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Toshiyuki Takahashi*1, Hisayoshi Nozaki*2
If you are asked to describe plants, what comes to mind? Terrestrial plants grow in abundance all around us, and we utilize them in our daily lives. Terrestrial plants are all members of a group called the green plants (Fig. 1)1). Red algae, which are widely distributed in the oceans and are important to humans as products such as asakusa nori (dried laver), form a different group, the rhodophytes (Fig. 1). These two plant groups have evolved complex, multicellular structures with shapes that are directly visible to the naked eye, and consequently they are very familiar organisms.
All of these plants have a common ancestor—in other words, the first plant—and it is interesting to speculate what form this must have taken. In fact, the plants that hold the key to unraveling this mystery are already known—they are a group known as the glaucophytes, which is one of the three major groups of the plant kingdom, along with the green plants and rhodophytes (Fig. 1)1-3). Although the prefix glauco- means "grey", the glaucophytes are in fact strikingly beautiful plants that range in color from blue-green to blue (Fig. 1). However, in contrast to the other two major plant groups, they are unicellular or colonial freshwater microalgae, and with no more than 20 or so species known, they are far from common3, 4).
Fig. 1 The three major plant groups are green plants, rhodophytes, and glaucophytes. The glaucophytes are divided into three orders, and only a few species are known. These are freshwater microalgae, colored blue-green or blue, which can be cultured in culture medium in test tubes. From reference 1).
Plants originated 1–2 billion years ago during the Precambrian, when our animal ancestors were still swimming around as unicellular organisms1). Ancestral plants at that time had not yet evolved the capability for photosynthesis, and they are believed to have swum freely with the aid of two flagella, actively preying on their food. A heterotrophic flagellate incorporated cyanobacteria into its cell, commencing a symbiotic relationship (endosymbiosis) in which photosynthesis products of the cyanobacteria are utilized by the flagellate in return for providing the cyanobacteria with a place to live that received sunlight (Fig. 2).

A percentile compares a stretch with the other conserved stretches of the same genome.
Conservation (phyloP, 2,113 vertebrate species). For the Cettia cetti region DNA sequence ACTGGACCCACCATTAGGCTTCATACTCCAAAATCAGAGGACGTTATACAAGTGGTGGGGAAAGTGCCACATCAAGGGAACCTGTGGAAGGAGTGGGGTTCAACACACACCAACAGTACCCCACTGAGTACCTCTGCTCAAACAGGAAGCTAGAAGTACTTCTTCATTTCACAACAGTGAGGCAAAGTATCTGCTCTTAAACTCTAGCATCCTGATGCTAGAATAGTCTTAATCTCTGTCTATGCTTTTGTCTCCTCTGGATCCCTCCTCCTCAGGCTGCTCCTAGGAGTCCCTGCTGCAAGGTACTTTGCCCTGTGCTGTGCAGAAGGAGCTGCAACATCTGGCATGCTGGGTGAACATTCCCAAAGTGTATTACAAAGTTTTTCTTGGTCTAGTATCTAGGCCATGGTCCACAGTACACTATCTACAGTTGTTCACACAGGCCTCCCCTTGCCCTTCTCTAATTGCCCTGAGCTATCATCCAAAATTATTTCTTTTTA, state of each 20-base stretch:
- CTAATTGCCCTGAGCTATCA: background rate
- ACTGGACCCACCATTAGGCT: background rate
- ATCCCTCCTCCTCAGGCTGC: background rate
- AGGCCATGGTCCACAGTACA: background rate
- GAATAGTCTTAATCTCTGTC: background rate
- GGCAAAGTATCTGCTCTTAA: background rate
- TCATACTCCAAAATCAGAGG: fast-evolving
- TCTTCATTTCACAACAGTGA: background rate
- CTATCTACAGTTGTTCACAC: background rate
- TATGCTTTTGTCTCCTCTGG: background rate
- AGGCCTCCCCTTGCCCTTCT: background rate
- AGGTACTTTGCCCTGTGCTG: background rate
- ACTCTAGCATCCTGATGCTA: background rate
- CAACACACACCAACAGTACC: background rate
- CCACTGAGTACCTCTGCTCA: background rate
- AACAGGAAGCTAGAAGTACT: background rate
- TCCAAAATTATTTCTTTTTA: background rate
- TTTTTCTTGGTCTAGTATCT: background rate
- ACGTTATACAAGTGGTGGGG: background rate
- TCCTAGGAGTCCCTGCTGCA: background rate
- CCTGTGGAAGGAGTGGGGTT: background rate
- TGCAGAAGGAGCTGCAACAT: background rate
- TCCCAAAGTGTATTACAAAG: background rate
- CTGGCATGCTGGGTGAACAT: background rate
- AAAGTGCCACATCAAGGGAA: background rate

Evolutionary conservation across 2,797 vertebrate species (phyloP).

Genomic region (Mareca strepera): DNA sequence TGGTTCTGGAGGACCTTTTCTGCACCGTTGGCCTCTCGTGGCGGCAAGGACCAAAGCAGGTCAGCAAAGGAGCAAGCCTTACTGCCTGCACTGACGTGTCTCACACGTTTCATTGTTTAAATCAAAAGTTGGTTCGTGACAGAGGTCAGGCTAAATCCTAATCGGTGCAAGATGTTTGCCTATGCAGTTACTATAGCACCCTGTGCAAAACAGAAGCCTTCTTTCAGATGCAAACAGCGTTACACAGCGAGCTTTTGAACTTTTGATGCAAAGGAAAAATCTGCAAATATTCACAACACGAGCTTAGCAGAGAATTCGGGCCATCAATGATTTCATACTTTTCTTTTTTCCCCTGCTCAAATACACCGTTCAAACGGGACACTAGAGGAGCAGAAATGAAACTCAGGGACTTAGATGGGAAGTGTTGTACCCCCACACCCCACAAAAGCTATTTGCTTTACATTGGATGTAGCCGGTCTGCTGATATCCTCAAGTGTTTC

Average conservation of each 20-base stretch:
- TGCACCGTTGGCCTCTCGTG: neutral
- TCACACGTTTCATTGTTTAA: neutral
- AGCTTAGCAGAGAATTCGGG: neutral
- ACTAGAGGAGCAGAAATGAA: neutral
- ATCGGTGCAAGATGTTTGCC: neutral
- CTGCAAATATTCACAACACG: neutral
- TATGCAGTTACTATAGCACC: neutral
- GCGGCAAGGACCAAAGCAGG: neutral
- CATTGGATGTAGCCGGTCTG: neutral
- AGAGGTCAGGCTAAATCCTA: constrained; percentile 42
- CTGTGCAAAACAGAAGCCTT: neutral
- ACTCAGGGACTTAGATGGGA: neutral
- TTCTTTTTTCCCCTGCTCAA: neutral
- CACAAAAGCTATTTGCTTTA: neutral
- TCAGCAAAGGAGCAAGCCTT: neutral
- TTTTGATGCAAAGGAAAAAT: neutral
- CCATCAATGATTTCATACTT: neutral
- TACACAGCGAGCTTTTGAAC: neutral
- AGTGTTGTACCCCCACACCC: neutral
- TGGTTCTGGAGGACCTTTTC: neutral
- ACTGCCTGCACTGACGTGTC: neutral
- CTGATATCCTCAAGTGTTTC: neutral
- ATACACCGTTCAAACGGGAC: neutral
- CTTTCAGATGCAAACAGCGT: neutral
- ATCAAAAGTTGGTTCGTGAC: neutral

Fig. 2 Schematic diagram of the formation of plants through endosymbiosis. Between 1 and 2 billion years ago, protists that were not capable of photosynthesis incorporated photosynthetic cyanobacteria and thus became the first plant cells with chloroplasts. From reference 1).
The heterotrophs and the cyanobacteria gradually evolved to become a single, regulated organism. Thus, cyanobacteria became the chloroplast of present-day plants. This scenario of the formation of plant cells as a result of endosymbiosis—the endosymbiotic theory—is now widely accepted5), but virtually nothing is known of the lineage of the heterotrophic flagellate that incorporated the cyanobacteria. However, the chromatophore pigment composition and form that characterize present-day glaucophytes are extremely similar to those of cyanobacteria, and among the glaucophytes, the single-celled, free-swimming genus Cyanophora (Fig. 1) is considered to be a living fossil that still retains the morphology of the original plants. Cyanophora has been used in a wide variety of research, including full-genome sequencing6). Recent work has suggested that Cyanophora, which has a unique cell coat structure, retains the morphology of the first plants, possibly even the morphology of the actual flagellate that incorporated the cyanobacteria7, 8). While there have been attempts to directly capture the morphology of Cyanophora using a scanning electron microscope (SEM)9), it has not been possible to show true shape using a conventional general-use SEM.